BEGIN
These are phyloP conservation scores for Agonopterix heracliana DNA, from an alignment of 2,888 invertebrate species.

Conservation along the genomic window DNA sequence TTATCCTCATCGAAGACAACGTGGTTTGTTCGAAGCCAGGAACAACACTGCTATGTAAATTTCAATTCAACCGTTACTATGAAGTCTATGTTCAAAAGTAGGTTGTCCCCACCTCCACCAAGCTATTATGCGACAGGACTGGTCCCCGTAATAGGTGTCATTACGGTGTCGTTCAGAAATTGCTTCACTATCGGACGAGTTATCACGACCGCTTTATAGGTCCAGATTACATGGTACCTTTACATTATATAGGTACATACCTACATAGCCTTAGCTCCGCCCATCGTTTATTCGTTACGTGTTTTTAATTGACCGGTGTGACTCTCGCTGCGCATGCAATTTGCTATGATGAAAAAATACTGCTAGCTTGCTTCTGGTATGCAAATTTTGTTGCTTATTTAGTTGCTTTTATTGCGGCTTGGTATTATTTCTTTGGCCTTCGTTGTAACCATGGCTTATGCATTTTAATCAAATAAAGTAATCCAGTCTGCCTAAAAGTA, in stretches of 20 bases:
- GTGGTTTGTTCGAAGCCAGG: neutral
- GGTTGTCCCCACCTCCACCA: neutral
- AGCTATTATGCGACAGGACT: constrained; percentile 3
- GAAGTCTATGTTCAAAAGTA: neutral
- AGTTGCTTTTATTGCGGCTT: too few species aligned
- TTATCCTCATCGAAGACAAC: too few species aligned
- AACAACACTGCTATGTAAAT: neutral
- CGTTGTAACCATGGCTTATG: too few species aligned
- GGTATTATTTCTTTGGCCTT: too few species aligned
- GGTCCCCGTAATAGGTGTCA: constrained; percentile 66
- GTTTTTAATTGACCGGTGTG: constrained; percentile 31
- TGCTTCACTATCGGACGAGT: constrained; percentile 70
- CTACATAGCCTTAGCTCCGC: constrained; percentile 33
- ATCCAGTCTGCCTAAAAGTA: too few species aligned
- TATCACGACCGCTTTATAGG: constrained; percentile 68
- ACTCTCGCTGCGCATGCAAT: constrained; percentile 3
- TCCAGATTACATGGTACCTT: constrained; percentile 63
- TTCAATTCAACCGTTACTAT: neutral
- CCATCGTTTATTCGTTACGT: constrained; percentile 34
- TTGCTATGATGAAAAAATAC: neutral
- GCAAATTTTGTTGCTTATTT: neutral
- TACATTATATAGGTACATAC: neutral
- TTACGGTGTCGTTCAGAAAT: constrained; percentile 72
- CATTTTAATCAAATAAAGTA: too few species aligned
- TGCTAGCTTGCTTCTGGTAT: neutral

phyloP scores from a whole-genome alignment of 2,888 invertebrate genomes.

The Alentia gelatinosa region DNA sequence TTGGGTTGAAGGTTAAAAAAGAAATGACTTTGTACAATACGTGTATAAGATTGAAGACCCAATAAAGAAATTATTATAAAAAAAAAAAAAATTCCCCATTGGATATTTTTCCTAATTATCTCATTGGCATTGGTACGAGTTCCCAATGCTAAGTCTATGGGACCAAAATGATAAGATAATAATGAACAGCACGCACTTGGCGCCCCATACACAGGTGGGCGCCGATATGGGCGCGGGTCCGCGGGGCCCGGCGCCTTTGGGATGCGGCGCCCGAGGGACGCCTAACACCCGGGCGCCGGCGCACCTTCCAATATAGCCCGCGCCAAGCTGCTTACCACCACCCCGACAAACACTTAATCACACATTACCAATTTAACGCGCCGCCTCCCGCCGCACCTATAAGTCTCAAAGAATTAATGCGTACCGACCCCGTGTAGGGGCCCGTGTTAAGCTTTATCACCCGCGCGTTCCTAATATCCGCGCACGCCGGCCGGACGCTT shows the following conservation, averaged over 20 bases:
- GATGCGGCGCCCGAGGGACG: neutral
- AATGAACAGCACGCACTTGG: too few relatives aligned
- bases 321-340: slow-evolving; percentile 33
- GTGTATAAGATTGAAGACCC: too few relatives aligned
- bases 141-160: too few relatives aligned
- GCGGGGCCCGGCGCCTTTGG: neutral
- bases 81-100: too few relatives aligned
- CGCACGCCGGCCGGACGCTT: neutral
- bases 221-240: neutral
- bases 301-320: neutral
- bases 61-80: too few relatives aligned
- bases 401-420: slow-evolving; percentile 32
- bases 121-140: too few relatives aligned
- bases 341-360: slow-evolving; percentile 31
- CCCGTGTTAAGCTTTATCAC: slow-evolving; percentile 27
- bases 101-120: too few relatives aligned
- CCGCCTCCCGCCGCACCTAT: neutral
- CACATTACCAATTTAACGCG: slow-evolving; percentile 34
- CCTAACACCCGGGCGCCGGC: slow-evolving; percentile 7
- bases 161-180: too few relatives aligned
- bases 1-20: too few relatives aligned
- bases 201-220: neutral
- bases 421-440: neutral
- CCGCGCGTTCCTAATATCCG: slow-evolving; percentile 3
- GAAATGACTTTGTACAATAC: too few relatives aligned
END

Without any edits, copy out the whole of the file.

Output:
These are phyloP conservation scores for Agonopterix heracliana DNA, from an alignment of 2,888 invertebrate species.

Conservation along the genomic window DNA sequence TTATCCTCATCGAAGACAACGTGGTTTGTTCGAAGCCAGGAACAACACTGCTATGTAAATTTCAATTCAACCGTTACTATGAAGTCTATGTTCAAAAGTAGGTTGTCCCCACCTCCACCAAGCTATTATGCGACAGGACTGGTCCCCGTAATAGGTGTCATTACGGTGTCGTTCAGAAATTGCTTCACTATCGGACGAGTTATCACGACCGCTTTATAGGTCCAGATTACATGGTACCTTTACATTATATAGGTACATACCTACATAGCCTTAGCTCCGCCCATCGTTTATTCGTTACGTGTTTTTAATTGACCGGTGTGACTCTCGCTGCGCATGCAATTTGCTATGATGAAAAAATACTGCTAGCTTGCTTCTGGTATGCAAATTTTGTTGCTTATTTAGTTGCTTTTATTGCGGCTTGGTATTATTTCTTTGGCCTTCGTTGTAACCATGGCTTATGCATTTTAATCAAATAAAGTAATCCAGTCTGCCTAAAAGTA, in stretches of 20 bases:
- GTGGTTTGTTCGAAGCCAGG: neutral
- GGTTGTCCCCACCTCCACCA: neutral
- AGCTATTATGCGACAGGACT: constrained; percentile 3
- GAAGTCTATGTTCAAAAGTA: neutral
- AGTTGCTTTTATTGCGGCTT: too few species aligned
- TTATCCTCATCGAAGACAAC: too few species aligned
- AACAACACTGCTATGTAAAT: neutral
- CGTTGTAACCATGGCTTATG: too few species aligned
- GGTATTATTTCTTTGGCCTT: too few species aligned
- GGTCCCCGTAATAGGTGTCA: constrained; percentile 66
- GTTTTTAATTGACCGGTGTG: constrained; percentile 31
- TGCTTCACTATCGGACGAGT: constrained; percentile 70
- CTACATAGCCTTAGCTCCGC: constrained; percentile 33
- ATCCAGTCTGCCTAAAAGTA: too few species aligned
- TATCACGACCGCTTTATAGG: constrained; percentile 68
- ACTCTCGCTGCGCATGCAAT: constrained; percentile 3
- TCCAGATTACATGGTACCTT: constrained; percentile 63
- TTCAATTCAACCGTTACTAT: neutral
- CCATCGTTTATTCGTTACGT: constrained; percentile 34
- TTGCTATGATGAAAAAATAC: neutral
- GCAAATTTTGTTGCTTATTT: neutral
- TACATTATATAGGTACATAC: neutral
- TTACGGTGTCGTTCAGAAAT: constrained; percentile 72
- CATTTTAATCAAATAAAGTA: too few species aligned
- TGCTAGCTTGCTTCTGGTAT: neutral

phyloP scores from a whole-genome alignment of 2,888 invertebrate genomes.

The Alentia gelatinosa region DNA sequence TTGGGTTGAAGGTTAAAAAAGAAATGACTTTGTACAATACGTGTATAAGATTGAAGACCCAATAAAGAAATTATTATAAAAAAAAAAAAAATTCCCCATTGGATATTTTTCCTAATTATCTCATTGGCATTGGTACGAGTTCCCAATGCTAAGTCTATGGGACCAAAATGATAAGATAATAATGAACAGCACGCACTTGGCGCCCCATACACAGGTGGGCGCCGATATGGGCGCGGGTCCGCGGGGCCCGGCGCCTTTGGGATGCGGCGCCCGAGGGACGCCTAACACCCGGGCGCCGGCGCACCTTCCAATATAGCCCGCGCCAAGCTGCTTACCACCACCCCGACAAACACTTAATCACACATTACCAATTTAACGCGCCGCCTCCCGCCGCACCTATAAGTCTCAAAGAATTAATGCGTACCGACCCCGTGTAGGGGCCCGTGTTAAGCTTTATCACCCGCGCGTTCCTAATATCCGCGCACGCCGGCCGGACGCTT shows the following conservation, averaged over 20 bases:
- GATGCGGCGCCCGAGGGACG: neutral
- AATGAACAGCACGCACTTGG: too few relatives aligned
- bases 321-340: slow-evolving; percentile 33
- GTGTATAAGATTGAAGACCC: too few relatives aligned
- bases 141-160: too few relatives aligned
- GCGGGGCCCGGCGCCTTTGG: neutral
- bases 81-100: too few relatives aligned
- CGCACGCCGGCCGGACGCTT: neutral
- bases 221-240: neutral
- bases 301-320: neutral
- bases 61-80: too few relatives aligned
- bases 401-420: slow-evolving; percentile 32
- bases 121-140: too few relatives aligned
- bases 341-360: slow-evolving; percentile 31
- CCCGTGTTAAGCTTTATCAC: slow-evolving; percentile 27
- bases 101-120: too few relatives aligned
- CCGCCTCCCGCCGCACCTAT: neutral
- CACATTACCAATTTAACGCG: slow-evolving; percentile 34
- CCTAACACCCGGGCGCCGGC: slow-evolving; percentile 7
- bases 161-180: too few relatives aligned
- bases 1-20: too few relatives aligned
- bases 201-220: neutral
- bases 421-440: neutral
- CCGCGCGTTCCTAATATCCG: slow-evolving; percentile 3
- GAAATGACTTTGTACAATAC: too few relatives aligned